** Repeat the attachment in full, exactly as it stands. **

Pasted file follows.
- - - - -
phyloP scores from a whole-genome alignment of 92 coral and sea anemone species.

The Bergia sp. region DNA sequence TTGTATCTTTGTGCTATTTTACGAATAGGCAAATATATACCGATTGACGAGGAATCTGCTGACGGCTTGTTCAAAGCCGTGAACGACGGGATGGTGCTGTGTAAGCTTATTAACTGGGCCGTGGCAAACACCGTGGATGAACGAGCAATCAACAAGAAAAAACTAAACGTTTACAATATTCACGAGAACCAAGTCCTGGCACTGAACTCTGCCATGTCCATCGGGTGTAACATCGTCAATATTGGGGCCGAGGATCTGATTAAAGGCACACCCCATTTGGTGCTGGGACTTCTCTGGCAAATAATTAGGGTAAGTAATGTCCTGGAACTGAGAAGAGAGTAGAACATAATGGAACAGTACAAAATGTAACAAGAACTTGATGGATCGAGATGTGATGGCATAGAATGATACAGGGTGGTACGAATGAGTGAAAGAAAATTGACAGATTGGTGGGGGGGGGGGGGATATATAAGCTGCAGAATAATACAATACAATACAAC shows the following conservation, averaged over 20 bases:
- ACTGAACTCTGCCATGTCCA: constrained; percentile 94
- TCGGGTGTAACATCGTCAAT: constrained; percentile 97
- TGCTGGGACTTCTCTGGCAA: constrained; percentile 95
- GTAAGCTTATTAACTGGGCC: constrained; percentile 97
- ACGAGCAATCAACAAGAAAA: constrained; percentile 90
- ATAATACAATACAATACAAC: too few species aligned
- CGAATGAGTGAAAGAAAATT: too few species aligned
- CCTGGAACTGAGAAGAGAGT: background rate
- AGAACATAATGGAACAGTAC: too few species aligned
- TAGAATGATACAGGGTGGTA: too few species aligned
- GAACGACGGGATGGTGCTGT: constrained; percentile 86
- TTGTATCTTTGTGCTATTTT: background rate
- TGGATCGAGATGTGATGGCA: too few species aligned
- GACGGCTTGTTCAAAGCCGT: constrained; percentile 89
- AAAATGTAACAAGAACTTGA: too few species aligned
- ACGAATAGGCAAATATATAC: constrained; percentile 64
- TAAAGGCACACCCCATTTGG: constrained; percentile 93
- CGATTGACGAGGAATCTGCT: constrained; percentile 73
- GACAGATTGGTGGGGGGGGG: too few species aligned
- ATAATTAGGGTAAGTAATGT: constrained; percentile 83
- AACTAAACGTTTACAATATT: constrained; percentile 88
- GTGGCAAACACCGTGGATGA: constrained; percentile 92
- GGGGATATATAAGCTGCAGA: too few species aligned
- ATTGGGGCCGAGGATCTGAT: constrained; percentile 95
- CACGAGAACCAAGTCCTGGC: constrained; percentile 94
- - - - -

phyloP scores from a whole-genome alignment of 92 coral and sea anemone species.

The Bergia sp. region DNA sequence TTGTATCTTTGTGCTATTTTACGAATAGGCAAATATATACCGATTGACGAGGAATCTGCTGACGGCTTGTTCAAAGCCGTGAACGACGGGATGGTGCTGTGTAAGCTTATTAACTGGGCCGTGGCAAACACCGTGGATGAACGAGCAATCAACAAGAAAAAACTAAACGTTTACAATATTCACGAGAACCAAGTCCTGGCACTGAACTCTGCCATGTCCATCGGGTGTAACATCGTCAATATTGGGGCCGAGGATCTGATTAAAGGCACACCCCATTTGGTGCTGGGACTTCTCTGGCAAATAATTAGGGTAAGTAATGTCCTGGAACTGAGAAGAGAGTAGAACATAATGGAACAGTACAAAATGTAACAAGAACTTGATGGATCGAGATGTGATGGCATAGAATGATACAGGGTGGTACGAATGAGTGAAAGAAAATTGACAGATTGGTGGGGGGGGGGGGGATATATAAGCTGCAGAATAATACAATACAATACAAC shows the following conservation, averaged over 20 bases:
- ACTGAACTCTGCCATGTCCA: constrained; percentile 94
- TCGGGTGTAACATCGTCAAT: constrained; percentile 97
- TGCTGGGACTTCTCTGGCAA: constrained; percentile 95
- GTAAGCTTATTAACTGGGCC: constrained; percentile 97
- ACGAGCAATCAACAAGAAAA: constrained; percentile 90
- ATAATACAATACAATACAAC: too few species aligned
- CGAATGAGTGAAAGAAAATT: too few species aligned
- CCTGGAACTGAGAAGAGAGT: background rate
- AGAACATAATGGAACAGTAC: too few species aligned
- TAGAATGATACAGGGTGGTA: too few species aligned
- GAACGACGGGATGGTGCTGT: constrained; percentile 86
- TTGTATCTTTGTGCTATTTT: background rate
- TGGATCGAGATGTGATGGCA: too few species aligned
- GACGGCTTGTTCAAAGCCGT: constrained; percentile 89
- AAAATGTAACAAGAACTTGA: too few species aligned
- ACGAATAGGCAAATATATAC: constrained; percentile 64
- TAAAGGCACACCCCATTTGG: constrained; percentile 93
- CGATTGACGAGGAATCTGCT: constrained; percentile 73
- GACAGATTGGTGGGGGGGGG: too few species aligned
- ATAATTAGGGTAAGTAATGT: constrained; percentile 83
- AACTAAACGTTTACAATATT: constrained; percentile 88
- GTGGCAAACACCGTGGATGA: constrained; percentile 92
- GGGGATATATAAGCTGCAGA: too few species aligned
- ATTGGGGCCGAGGATCTGAT: constrained; percentile 95
- CACGAGAACCAAGTCCTGGC: constrained; percentile 94